Some of the biggest mortgage lenders are increasing their fees to keep headline interest rates low, BBC Radio 4's Money Box has discovered.
On some deals, arrangement fees are up by as much as 50%
Dave, from South London, took out a discounted mortgage with the Northern Rock five years ago, attracted by an interest rate of 4%.
He told Money Box: " I was a first time buyer... It was a very good introductory rate... I suppose I was slightly seduced."
In August, with the discount period about to end, he changed his loan. But once he had signed up with a new lender he was told by Northern Rock he would have to pay them £225 to complete the transfer.
He says: "It feels really as though I've had my pocket picked."
Siobhan, from Northamptonshire, was charged £295 when she moved her mortgage away from Alliance and Leicester last month.
When she rang up to query the bill, she was told that it had gone up by £100 from £195 in August.
She told Money Box: "It's a lot of money to be parting with when the whole idea of changing to another mortgage is to reduce our outgoings every month."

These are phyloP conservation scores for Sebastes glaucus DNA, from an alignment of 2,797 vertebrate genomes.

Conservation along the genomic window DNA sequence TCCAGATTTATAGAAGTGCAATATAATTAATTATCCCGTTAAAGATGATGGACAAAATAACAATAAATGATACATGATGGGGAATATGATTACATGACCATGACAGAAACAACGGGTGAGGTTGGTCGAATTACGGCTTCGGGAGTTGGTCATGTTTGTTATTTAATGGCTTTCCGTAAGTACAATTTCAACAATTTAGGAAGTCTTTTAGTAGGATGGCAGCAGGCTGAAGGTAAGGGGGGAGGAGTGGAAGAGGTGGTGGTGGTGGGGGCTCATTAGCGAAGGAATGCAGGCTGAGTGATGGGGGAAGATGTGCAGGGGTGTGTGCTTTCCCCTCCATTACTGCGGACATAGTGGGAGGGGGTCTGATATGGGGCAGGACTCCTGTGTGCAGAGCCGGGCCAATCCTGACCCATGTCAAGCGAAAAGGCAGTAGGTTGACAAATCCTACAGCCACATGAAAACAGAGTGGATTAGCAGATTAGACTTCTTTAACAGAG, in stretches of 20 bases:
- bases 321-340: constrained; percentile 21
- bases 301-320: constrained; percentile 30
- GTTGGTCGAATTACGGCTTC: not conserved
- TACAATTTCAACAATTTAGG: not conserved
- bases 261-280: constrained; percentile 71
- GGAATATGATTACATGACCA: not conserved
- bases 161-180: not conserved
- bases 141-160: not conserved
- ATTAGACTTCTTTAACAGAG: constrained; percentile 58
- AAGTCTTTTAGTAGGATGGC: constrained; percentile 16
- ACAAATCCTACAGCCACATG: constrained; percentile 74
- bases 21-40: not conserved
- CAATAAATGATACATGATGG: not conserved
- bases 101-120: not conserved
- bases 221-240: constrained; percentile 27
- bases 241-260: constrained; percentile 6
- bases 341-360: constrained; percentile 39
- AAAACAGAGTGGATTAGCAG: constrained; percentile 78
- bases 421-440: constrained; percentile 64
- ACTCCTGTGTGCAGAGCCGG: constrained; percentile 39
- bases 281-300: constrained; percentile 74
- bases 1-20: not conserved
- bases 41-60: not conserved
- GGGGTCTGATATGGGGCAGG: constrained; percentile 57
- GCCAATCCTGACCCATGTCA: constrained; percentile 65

In both cases, the fee was an exit penalty also known as a "deeds release fee" or a "sealing charge".
Ray Boulger of leading mortgage broker Charcol says lenders are exploiting the fact that these charges are not well publicised.
"These exit fees used to be typically around £100 to £125. Lenders can change them whenever they wish".
And it is not just paying to get out of a deal that is costing more.
Money Box has learnt that, over the past year, Nationwide, Halifax, Northern Rock and Britannia have all increased their "arrangement fees", the charge for buying a mortgage in the first place.
On some deals they are up by as much as 50%.
Ray Boulger says lenders are using additional charges like these to keep their interest rates low.
This gives them a higher place in comparison tables.
"Because of the way the best-buy tables are compiled... getting a good headline rate tends to be the most important fact behind getting a lot of business."
Jane Dawson of the online best buy site "Moneyfacts" recognises the problem.
"We do realise that arrangement fees... are a complicating factor... but we have to start somewhere... and the rate is the thing that people actually look for on a long term basis."
Meanwhile, the advice to those looking to change their home loan is to work out the cost of buying the mortgage, getting out and the interest over the time you intend to keep it.
However, those on smaller mortgages may decide it is not worth their while to change.
BBC Radio 4's Money Box was broadcast on Saturday, 9 October, 2004 at 1204 BST.
The programme was repeated on Sunday, 10 October, at 2102 BST.